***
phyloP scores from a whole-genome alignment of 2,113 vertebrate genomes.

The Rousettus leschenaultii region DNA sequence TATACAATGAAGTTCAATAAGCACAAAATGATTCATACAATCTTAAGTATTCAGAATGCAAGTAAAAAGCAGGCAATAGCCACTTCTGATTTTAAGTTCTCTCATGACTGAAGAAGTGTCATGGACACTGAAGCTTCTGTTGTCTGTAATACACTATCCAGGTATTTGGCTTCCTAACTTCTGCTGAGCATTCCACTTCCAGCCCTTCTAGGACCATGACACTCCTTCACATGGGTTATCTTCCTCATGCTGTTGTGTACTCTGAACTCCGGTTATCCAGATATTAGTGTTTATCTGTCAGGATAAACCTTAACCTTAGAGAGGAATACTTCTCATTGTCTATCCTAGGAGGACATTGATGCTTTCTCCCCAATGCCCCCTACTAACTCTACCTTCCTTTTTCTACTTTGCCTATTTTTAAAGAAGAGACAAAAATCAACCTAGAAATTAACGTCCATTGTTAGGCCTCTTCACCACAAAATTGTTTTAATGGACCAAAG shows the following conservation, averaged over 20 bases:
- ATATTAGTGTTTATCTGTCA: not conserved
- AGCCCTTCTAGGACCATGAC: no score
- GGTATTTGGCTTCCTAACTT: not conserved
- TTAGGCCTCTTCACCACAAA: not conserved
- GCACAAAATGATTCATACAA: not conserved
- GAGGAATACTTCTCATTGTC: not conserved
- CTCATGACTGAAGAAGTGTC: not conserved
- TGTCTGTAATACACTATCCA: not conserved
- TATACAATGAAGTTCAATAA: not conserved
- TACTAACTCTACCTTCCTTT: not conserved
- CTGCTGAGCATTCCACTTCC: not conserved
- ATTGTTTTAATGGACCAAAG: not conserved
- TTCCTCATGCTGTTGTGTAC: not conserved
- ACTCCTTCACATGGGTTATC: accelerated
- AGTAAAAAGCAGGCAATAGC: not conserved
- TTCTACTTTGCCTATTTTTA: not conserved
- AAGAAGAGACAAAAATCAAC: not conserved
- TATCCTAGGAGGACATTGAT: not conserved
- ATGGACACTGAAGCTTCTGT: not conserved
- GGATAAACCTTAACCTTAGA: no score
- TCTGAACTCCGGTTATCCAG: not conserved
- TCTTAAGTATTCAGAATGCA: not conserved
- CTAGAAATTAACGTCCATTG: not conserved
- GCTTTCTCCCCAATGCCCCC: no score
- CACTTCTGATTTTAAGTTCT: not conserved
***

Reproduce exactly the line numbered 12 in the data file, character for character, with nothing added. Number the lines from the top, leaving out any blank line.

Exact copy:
- TACTAACTCTACCTTCCTTT: not conserved